Credit card delinquency expected to increase in 2023

Delinquency rates on personal loans and credit cards are set to rise this year.

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(Image credit: Getty)

Many more credit card holders will face serious credit card delinquency this year, in a report on the consumer credit market from TransUnion. In 2023, serious credit card delinquencies — usually defined as being more than 30 to 90 days late — are expected to rise from 2.1% to 2.60%, the highest they’ve been since 2010. Delinquency rates on personal loans are also expected to rise, to 4.3% from 4.1%.

Despite this, there are some bright spots in the report. Auto loan delinquency rates are expected to decline in 2023 and, despite everything, the survey shows that more than 52% of Americans are optimistic about their financial future in the coming year. 

What credit card delinquency means for consumers 

If you fail to pay your credit card bill on time, your account is considered “delinquent,” and if the overdue balance isn’t paid within 30 days, your credit score will be negatively impacted. If your account is delinquent for longer than 60 days, you’ll also be subject to a higher APR, and 90 days without paying could mean having your credit card closed and your debt sent to collections agencies, severely damaging your credit score. 

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One of the main reasons cardholders are racking up a balance on their credit cards — and in turn failing to pay it off — is because inflation, multiple interest rate hikes and rising unemployment have been putting a strain on budgets. With the average credit card APR at 21.68% for new offers and 19.07% for existing accounts, it’s easy to see how payments add up over time. 

These market forces and the rising popularity of Buy-Now-Pay-Later platforms can land consumers in debt that’s very hard to pay back.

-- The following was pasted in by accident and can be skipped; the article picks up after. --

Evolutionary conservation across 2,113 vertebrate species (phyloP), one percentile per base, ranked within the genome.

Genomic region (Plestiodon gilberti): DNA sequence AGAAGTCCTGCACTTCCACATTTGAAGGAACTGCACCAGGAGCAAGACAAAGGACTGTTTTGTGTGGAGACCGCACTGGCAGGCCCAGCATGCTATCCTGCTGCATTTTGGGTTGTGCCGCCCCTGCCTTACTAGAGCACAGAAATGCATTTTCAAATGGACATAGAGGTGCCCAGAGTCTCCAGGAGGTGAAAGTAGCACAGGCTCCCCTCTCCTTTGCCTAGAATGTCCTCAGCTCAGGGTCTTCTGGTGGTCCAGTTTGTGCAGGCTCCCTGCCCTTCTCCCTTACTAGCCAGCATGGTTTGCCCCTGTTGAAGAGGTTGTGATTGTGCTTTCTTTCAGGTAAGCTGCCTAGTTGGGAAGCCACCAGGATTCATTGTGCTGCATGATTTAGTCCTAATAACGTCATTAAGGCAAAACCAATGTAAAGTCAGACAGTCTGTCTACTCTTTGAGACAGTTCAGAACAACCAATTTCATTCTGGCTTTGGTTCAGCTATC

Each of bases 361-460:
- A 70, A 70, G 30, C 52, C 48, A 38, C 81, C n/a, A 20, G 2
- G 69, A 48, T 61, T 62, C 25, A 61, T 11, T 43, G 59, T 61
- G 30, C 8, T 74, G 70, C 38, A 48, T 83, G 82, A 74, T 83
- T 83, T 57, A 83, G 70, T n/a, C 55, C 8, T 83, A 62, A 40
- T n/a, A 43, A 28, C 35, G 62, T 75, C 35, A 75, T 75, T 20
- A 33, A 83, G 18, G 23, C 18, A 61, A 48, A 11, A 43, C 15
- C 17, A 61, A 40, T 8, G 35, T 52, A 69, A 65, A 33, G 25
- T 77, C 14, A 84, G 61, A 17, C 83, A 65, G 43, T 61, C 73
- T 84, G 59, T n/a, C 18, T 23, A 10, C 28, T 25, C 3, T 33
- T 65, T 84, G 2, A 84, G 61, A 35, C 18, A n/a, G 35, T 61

Michael Hershfield, founder and CEO of Accrue Savings, says “Buy-Now-Pay-Later platforms make it easy for customers to overspend without realizing it. As a result, many customers face a silent accumulation of debt as they fail to meet payments and rack up on late fees.”

Accrue Savings created a “Save Now, Buy Later” platform for consumers as a way to avoid debt. With this tool, they can “save up for a specific purchase without debt, interest or late fees,” said Hershfield. This “allows consumers to plan for future purchases by saving up and paying less with the help of their favorite brands (like SmileDirectClub, Value City Furniture, and Solstice Sunglasses). One-time, recurring, and crowdfunded deposits allow consumers the flexibility to save at any pace in a new secure, rewarded, and stress-free way.”

Paying off credit card debt and emerging from serious delinquency, especially in the face of inflation, can be difficult. But, these tips on how to pay off credit card debt can help. 

Erin Bendig
Personal Finance Writer

Erin pairs personal experience with research and is passionate about sharing personal finance advice with others. Previously, she was a freelancer focusing on the credit card side of finance, but has branched out since then to cover other aspects of personal finance. Erin is well-versed in traditional media with reporting, interviewing and research, as well as using graphic design and video and audio storytelling to share with her readers.